We only need to install any given package once on any given computer, kind of like installing an application (like RStudio or Google Chrome) once before being able to use it. When you boot-up your computer it doesn’t open every application you have installed and similarly here we choose what functionality we need for our current session by importing packages. All functionality that is made available at the start (foundational functions like mean() and max()) of an R session is referred to as Base R, functionality from other packages needs to be loaded using the library() function.
2.2.4 Load Pacman
We can load the pacman package using the library() function:
pacman does not refer to the videogame, and stands for package manager. After we importing this package, we can now use new functions that come with it.
2.2.5 Install All Other Packages
We can use p_load() to install the remaining packages we will need for the rest of the tutorial. The advantage to using the new function, is the installation will happen in a “smarter” way, where if you already have a package in your library, it will not be installed again.
p_load('pins', 'skimr', 'DT', 'httr', 'jsonlite', # Data Exploration 'tidyverse', 'tsibble', 'anytime', # Data Prep 'ggTimeSeries', 'gifski', 'av', 'magick', 'ggthemes', 'plotly', # Visualization 'ggpubr', 'ggforce', 'gganimate', 'transformr', # Visualization continued 'caret', 'doParallel', 'parallel', 'xgboost', # Predictive Modeling 'brnn', 'party', 'deepnet', 'elasticnet', 'pls', # Predictive Modeling continued 'hydroGOF', 'formattable', 'knitr') # Evaluate Model Performance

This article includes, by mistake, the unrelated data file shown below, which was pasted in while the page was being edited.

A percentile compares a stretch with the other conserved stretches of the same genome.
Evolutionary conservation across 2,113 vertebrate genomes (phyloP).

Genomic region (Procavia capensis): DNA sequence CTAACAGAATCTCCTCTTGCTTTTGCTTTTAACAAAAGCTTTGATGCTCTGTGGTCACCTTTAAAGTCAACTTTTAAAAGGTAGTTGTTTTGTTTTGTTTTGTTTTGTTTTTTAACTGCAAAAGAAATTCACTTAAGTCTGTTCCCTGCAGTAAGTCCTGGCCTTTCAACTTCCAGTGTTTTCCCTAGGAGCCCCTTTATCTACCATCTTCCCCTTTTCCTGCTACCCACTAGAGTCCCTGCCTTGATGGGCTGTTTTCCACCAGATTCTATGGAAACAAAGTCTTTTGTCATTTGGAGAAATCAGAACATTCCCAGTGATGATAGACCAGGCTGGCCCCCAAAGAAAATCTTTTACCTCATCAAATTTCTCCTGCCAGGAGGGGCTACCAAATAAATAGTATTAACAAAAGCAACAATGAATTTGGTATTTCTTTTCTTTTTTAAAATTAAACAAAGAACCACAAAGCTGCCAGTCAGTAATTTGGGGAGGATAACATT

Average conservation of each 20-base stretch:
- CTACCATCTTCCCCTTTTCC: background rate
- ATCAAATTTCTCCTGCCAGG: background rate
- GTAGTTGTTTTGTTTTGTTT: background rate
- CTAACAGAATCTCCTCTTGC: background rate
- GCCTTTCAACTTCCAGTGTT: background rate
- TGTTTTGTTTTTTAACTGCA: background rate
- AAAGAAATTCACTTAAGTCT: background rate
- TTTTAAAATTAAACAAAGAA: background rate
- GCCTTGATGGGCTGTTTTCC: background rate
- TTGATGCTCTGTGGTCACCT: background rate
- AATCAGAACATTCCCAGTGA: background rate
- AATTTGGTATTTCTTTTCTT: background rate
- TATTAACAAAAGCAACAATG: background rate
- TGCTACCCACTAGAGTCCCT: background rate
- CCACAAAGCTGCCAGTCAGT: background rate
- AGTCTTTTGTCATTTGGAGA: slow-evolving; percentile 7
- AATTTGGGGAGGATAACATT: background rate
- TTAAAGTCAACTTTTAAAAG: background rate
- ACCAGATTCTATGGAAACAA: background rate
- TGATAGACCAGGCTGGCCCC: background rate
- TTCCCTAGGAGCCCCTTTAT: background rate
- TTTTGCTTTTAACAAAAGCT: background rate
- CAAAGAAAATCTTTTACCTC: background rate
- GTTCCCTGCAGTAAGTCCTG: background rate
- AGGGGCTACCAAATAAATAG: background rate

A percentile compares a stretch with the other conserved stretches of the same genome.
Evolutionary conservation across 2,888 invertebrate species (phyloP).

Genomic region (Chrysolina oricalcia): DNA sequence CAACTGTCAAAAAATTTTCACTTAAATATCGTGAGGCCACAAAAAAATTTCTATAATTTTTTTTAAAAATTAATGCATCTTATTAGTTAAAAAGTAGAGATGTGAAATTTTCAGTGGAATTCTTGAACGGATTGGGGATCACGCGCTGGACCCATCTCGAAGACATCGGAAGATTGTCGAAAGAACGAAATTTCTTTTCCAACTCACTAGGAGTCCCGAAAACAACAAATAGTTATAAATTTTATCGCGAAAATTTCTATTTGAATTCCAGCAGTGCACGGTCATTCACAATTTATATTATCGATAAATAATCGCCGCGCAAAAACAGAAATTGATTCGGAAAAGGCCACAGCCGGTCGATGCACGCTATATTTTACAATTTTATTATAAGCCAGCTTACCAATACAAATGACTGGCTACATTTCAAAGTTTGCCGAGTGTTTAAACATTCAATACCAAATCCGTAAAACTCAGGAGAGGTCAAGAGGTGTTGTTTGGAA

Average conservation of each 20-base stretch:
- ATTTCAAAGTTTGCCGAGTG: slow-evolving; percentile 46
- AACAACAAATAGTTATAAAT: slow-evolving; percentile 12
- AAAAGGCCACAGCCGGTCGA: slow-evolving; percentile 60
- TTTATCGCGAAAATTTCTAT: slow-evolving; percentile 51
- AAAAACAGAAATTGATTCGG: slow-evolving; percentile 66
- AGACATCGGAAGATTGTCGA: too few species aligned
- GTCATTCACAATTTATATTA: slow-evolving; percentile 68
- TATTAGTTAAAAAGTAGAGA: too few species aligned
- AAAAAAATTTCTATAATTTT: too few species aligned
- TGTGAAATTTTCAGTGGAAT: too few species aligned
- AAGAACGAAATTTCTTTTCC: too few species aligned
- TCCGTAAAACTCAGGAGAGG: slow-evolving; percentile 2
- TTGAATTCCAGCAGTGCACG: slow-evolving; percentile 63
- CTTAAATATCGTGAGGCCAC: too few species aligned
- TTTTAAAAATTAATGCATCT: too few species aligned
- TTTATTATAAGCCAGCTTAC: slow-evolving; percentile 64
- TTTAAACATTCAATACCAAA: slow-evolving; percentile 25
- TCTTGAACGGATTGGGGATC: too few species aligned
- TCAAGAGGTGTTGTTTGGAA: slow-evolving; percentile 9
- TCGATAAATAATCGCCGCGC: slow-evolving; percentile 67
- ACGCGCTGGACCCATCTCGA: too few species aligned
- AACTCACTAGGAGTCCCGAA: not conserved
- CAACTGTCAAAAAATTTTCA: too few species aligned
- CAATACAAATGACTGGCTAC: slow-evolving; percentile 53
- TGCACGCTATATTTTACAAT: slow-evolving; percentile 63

It is normal for this step to take a long time, as it will install every package you will need to follow along with the rest of the tutorial. The next time you run this command it would be much faster because it would skip installing the already installed packages.
Running p_load() is equivalent to running install.packages() on each of the packages listed (but only when they are not already installed on your computer), and then running library() for each package in quotes separated by commas to import the functionality from the package into the current R session. Both commands are wrapped inside the single function call to p_load(). We could run each command individually using base R and create our own logic to only install packages not currently installed, but we are better off using a package that has already been developed and scrutinized by many expert programmers; the same goes for complex statistical models, we don’t need to create things from scratch if we understand how to properly use tools developed by the open source community. Open source tools have become particularly good in recent years and can be used for any kind of work, including commercial work, most large corporations have started using open source tools available through R and Python.
Nice work! Now you have everything you need to follow along with this example ➡️.
Rinker, Tyler, and Dason Kurkiewicz. 2019. Pacman: Package Management Tool. https://github.com/trinker/pacman.